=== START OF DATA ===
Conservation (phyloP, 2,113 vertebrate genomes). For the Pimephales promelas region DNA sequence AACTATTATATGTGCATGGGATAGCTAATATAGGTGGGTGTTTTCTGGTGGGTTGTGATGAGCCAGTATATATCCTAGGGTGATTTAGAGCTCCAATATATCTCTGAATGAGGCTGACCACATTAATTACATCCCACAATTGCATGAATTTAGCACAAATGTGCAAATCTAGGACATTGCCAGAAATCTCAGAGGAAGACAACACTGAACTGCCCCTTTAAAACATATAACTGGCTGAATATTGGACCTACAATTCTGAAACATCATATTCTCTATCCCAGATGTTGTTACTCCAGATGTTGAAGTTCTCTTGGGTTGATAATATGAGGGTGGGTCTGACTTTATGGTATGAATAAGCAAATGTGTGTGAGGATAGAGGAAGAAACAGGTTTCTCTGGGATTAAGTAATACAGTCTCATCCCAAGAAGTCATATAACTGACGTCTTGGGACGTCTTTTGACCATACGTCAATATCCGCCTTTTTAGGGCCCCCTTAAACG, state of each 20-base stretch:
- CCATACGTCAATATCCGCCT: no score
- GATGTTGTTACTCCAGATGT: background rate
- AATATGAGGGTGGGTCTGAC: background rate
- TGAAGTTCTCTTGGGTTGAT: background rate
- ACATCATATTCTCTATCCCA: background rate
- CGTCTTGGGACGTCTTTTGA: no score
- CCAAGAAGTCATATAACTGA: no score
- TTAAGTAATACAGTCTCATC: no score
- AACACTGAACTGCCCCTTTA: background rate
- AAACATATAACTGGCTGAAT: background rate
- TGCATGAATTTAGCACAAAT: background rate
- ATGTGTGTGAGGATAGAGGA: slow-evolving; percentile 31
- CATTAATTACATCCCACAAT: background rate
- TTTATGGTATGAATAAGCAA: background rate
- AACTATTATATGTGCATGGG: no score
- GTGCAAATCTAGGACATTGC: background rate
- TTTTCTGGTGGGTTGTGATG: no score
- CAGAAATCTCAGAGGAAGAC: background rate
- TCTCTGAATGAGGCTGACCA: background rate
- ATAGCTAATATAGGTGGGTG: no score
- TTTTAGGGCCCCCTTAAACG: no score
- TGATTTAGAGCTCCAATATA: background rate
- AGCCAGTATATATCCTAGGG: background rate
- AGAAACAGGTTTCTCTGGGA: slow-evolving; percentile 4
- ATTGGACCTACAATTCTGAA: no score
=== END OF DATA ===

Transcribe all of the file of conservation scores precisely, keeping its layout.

Conservation (phyloP, 2,113 vertebrate genomes). For the Pimephales promelas region DNA sequence AACTATTATATGTGCATGGGATAGCTAATATAGGTGGGTGTTTTCTGGTGGGTTGTGATGAGCCAGTATATATCCTAGGGTGATTTAGAGCTCCAATATATCTCTGAATGAGGCTGACCACATTAATTACATCCCACAATTGCATGAATTTAGCACAAATGTGCAAATCTAGGACATTGCCAGAAATCTCAGAGGAAGACAACACTGAACTGCCCCTTTAAAACATATAACTGGCTGAATATTGGACCTACAATTCTGAAACATCATATTCTCTATCCCAGATGTTGTTACTCCAGATGTTGAAGTTCTCTTGGGTTGATAATATGAGGGTGGGTCTGACTTTATGGTATGAATAAGCAAATGTGTGTGAGGATAGAGGAAGAAACAGGTTTCTCTGGGATTAAGTAATACAGTCTCATCCCAAGAAGTCATATAACTGACGTCTTGGGACGTCTTTTGACCATACGTCAATATCCGCCTTTTTAGGGCCCCCTTAAACG, state of each 20-base stretch:
- CCATACGTCAATATCCGCCT: no score
- GATGTTGTTACTCCAGATGT: background rate
- AATATGAGGGTGGGTCTGAC: background rate
- TGAAGTTCTCTTGGGTTGAT: background rate
- ACATCATATTCTCTATCCCA: background rate
- CGTCTTGGGACGTCTTTTGA: no score
- CCAAGAAGTCATATAACTGA: no score
- TTAAGTAATACAGTCTCATC: no score
- AACACTGAACTGCCCCTTTA: background rate
- AAACATATAACTGGCTGAAT: background rate
- TGCATGAATTTAGCACAAAT: background rate
- ATGTGTGTGAGGATAGAGGA: slow-evolving; percentile 31
- CATTAATTACATCCCACAAT: background rate
- TTTATGGTATGAATAAGCAA: background rate
- AACTATTATATGTGCATGGG: no score
- GTGCAAATCTAGGACATTGC: background rate
- TTTTCTGGTGGGTTGTGATG: no score
- CAGAAATCTCAGAGGAAGAC: background rate
- TCTCTGAATGAGGCTGACCA: background rate
- ATAGCTAATATAGGTGGGTG: no score
- TTTTAGGGCCCCCTTAAACG: no score
- TGATTTAGAGCTCCAATATA: background rate
- AGCCAGTATATATCCTAGGG: background rate
- AGAAACAGGTTTCTCTGGGA: slow-evolving; percentile 4
- ATTGGACCTACAATTCTGAA: no score